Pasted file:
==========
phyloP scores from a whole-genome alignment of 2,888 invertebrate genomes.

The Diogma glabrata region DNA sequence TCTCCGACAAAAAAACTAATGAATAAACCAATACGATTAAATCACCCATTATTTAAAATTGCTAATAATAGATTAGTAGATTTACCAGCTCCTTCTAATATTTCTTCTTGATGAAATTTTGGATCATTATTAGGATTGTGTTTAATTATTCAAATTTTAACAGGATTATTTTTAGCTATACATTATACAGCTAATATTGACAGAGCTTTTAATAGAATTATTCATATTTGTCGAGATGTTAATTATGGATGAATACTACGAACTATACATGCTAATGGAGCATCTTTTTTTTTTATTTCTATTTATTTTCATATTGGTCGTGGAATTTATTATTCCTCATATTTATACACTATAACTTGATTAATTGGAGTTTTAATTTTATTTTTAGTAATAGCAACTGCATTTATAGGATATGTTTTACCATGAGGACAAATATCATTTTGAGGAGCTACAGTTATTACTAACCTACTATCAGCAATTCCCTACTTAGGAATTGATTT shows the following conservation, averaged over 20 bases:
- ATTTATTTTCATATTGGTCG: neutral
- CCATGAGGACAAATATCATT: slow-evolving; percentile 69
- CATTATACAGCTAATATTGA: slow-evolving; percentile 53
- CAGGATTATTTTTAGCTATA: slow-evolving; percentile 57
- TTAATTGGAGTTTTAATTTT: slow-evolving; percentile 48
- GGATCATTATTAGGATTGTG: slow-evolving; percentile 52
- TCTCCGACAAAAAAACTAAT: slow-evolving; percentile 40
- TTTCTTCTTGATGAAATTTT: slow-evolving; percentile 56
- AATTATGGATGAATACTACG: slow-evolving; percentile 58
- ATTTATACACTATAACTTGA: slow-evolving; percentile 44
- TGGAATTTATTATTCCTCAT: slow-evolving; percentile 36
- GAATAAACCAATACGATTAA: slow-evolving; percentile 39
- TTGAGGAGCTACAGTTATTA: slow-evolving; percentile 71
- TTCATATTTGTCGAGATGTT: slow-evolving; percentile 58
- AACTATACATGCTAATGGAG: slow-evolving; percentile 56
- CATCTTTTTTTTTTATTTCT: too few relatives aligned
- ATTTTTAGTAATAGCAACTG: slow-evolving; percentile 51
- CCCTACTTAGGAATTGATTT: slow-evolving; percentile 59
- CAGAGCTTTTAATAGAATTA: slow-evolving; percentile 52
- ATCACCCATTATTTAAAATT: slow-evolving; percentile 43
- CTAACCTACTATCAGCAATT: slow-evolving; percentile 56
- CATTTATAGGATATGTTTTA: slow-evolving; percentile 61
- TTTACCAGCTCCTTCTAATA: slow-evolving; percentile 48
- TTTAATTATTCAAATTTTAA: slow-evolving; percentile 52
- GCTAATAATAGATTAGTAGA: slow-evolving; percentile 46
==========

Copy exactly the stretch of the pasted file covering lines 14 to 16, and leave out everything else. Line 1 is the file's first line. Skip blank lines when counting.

- GAATAAACCAATACGATTAA: slow-evolving; percentile 39
- TTGAGGAGCTACAGTTATTA: slow-evolving; percentile 71
- TTCATATTTGTCGAGATGTT: slow-evolving; percentile 58